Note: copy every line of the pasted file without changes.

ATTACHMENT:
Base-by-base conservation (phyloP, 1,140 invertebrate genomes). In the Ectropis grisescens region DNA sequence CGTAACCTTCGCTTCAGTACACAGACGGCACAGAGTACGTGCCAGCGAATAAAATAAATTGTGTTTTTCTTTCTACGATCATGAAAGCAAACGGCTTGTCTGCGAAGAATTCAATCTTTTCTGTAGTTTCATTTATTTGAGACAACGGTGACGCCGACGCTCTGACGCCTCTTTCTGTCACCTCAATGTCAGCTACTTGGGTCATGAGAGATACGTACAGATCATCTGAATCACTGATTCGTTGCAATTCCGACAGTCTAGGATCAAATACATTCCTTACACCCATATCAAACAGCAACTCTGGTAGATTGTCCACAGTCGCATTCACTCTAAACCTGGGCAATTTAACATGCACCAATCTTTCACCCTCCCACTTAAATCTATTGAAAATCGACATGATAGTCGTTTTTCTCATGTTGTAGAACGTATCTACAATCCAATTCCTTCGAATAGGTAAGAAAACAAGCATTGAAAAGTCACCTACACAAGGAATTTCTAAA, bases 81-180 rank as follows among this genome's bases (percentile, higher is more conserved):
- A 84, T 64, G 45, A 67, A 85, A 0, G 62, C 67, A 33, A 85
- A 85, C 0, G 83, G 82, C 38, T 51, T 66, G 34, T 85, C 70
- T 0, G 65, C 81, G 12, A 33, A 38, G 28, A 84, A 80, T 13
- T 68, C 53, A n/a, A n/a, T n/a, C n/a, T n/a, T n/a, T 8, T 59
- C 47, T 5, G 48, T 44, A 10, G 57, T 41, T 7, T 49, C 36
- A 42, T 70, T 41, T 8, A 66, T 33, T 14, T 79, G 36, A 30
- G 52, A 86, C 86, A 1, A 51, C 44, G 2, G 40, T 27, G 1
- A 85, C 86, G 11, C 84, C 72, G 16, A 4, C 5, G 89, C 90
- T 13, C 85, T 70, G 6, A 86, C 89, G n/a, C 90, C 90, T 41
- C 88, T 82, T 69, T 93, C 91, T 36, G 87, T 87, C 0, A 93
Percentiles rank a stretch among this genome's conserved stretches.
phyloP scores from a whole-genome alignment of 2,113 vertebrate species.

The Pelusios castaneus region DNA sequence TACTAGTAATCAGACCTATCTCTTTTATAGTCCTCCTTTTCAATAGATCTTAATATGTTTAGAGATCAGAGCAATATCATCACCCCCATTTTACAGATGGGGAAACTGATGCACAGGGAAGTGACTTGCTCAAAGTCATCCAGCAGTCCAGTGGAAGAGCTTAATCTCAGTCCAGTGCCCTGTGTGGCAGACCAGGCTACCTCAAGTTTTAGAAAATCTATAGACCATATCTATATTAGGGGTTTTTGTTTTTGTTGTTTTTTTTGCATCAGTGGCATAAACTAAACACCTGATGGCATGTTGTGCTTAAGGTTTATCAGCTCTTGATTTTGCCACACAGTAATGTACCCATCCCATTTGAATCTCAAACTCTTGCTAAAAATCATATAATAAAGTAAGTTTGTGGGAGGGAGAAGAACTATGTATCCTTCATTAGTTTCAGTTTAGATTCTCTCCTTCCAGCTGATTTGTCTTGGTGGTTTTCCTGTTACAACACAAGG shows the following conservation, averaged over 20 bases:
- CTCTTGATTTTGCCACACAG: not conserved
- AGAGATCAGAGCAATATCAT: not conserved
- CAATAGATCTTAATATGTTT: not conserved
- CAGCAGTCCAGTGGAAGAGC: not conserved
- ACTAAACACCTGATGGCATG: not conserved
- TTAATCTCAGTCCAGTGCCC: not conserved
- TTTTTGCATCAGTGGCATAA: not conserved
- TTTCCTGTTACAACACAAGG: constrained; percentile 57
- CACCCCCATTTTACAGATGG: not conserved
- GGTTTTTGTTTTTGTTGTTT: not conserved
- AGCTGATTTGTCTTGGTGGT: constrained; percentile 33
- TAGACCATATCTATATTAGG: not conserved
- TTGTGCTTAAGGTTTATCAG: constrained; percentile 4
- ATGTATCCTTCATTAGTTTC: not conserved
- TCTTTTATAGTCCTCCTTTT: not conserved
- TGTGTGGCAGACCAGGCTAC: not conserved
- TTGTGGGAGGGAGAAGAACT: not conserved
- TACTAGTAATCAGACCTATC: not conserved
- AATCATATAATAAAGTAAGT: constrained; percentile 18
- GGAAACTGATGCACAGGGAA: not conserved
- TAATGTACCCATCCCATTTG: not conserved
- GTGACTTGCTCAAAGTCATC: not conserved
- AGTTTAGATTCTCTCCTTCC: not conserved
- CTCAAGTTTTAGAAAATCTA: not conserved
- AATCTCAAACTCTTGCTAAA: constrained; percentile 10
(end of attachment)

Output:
Base-by-base conservation (phyloP, 1,140 invertebrate genomes). In the Ectropis grisescens region DNA sequence CGTAACCTTCGCTTCAGTACACAGACGGCACAGAGTACGTGCCAGCGAATAAAATAAATTGTGTTTTTCTTTCTACGATCATGAAAGCAAACGGCTTGTCTGCGAAGAATTCAATCTTTTCTGTAGTTTCATTTATTTGAGACAACGGTGACGCCGACGCTCTGACGCCTCTTTCTGTCACCTCAATGTCAGCTACTTGGGTCATGAGAGATACGTACAGATCATCTGAATCACTGATTCGTTGCAATTCCGACAGTCTAGGATCAAATACATTCCTTACACCCATATCAAACAGCAACTCTGGTAGATTGTCCACAGTCGCATTCACTCTAAACCTGGGCAATTTAACATGCACCAATCTTTCACCCTCCCACTTAAATCTATTGAAAATCGACATGATAGTCGTTTTTCTCATGTTGTAGAACGTATCTACAATCCAATTCCTTCGAATAGGTAAGAAAACAAGCATTGAAAAGTCACCTACACAAGGAATTTCTAAA, bases 81-180 rank as follows among this genome's bases (percentile, higher is more conserved):
- A 84, T 64, G 45, A 67, A 85, A 0, G 62, C 67, A 33, A 85
- A 85, C 0, G 83, G 82, C 38, T 51, T 66, G 34, T 85, C 70
- T 0, G 65, C 81, G 12, A 33, A 38, G 28, A 84, A 80, T 13
- T 68, C 53, A n/a, A n/a, T n/a, C n/a, T n/a, T n/a, T 8, T 59
- C 47, T 5, G 48, T 44, A 10, G 57, T 41, T 7, T 49, C 36
- A 42, T 70, T 41, T 8, A 66, T 33, T 14, T 79, G 36, A 30
- G 52, A 86, C 86, A 1, A 51, C 44, G 2, G 40, T 27, G 1
- A 85, C 86, G 11, C 84, C 72, G 16, A 4, C 5, G 89, C 90
- T 13, C 85, T 70, G 6, A 86, C 89, G n/a, C 90, C 90, T 41
- C 88, T 82, T 69, T 93, C 91, T 36, G 87, T 87, C 0, A 93
Percentiles rank a stretch among this genome's conserved stretches.
phyloP scores from a whole-genome alignment of 2,113 vertebrate species.

The Pelusios castaneus region DNA sequence TACTAGTAATCAGACCTATCTCTTTTATAGTCCTCCTTTTCAATAGATCTTAATATGTTTAGAGATCAGAGCAATATCATCACCCCCATTTTACAGATGGGGAAACTGATGCACAGGGAAGTGACTTGCTCAAAGTCATCCAGCAGTCCAGTGGAAGAGCTTAATCTCAGTCCAGTGCCCTGTGTGGCAGACCAGGCTACCTCAAGTTTTAGAAAATCTATAGACCATATCTATATTAGGGGTTTTTGTTTTTGTTGTTTTTTTTGCATCAGTGGCATAAACTAAACACCTGATGGCATGTTGTGCTTAAGGTTTATCAGCTCTTGATTTTGCCACACAGTAATGTACCCATCCCATTTGAATCTCAAACTCTTGCTAAAAATCATATAATAAAGTAAGTTTGTGGGAGGGAGAAGAACTATGTATCCTTCATTAGTTTCAGTTTAGATTCTCTCCTTCCAGCTGATTTGTCTTGGTGGTTTTCCTGTTACAACACAAGG shows the following conservation, averaged over 20 bases:
- CTCTTGATTTTGCCACACAG: not conserved
- AGAGATCAGAGCAATATCAT: not conserved
- CAATAGATCTTAATATGTTT: not conserved
- CAGCAGTCCAGTGGAAGAGC: not conserved
- ACTAAACACCTGATGGCATG: not conserved
- TTAATCTCAGTCCAGTGCCC: not conserved
- TTTTTGCATCAGTGGCATAA: not conserved
- TTTCCTGTTACAACACAAGG: constrained; percentile 57
- CACCCCCATTTTACAGATGG: not conserved
- GGTTTTTGTTTTTGTTGTTT: not conserved
- AGCTGATTTGTCTTGGTGGT: constrained; percentile 33
- TAGACCATATCTATATTAGG: not conserved
- TTGTGCTTAAGGTTTATCAG: constrained; percentile 4
- ATGTATCCTTCATTAGTTTC: not conserved
- TCTTTTATAGTCCTCCTTTT: not conserved
- TGTGTGGCAGACCAGGCTAC: not conserved
- TTGTGGGAGGGAGAAGAACT: not conserved
- TACTAGTAATCAGACCTATC: not conserved
- AATCATATAATAAAGTAAGT: constrained; percentile 18
- GGAAACTGATGCACAGGGAA: not conserved
- TAATGTACCCATCCCATTTG: not conserved
- GTGACTTGCTCAAAGTCATC: not conserved
- AGTTTAGATTCTCTCCTTCC: not conserved
- CTCAAGTTTTAGAAAATCTA: not conserved
- AATCTCAAACTCTTGCTAAA: constrained; percentile 10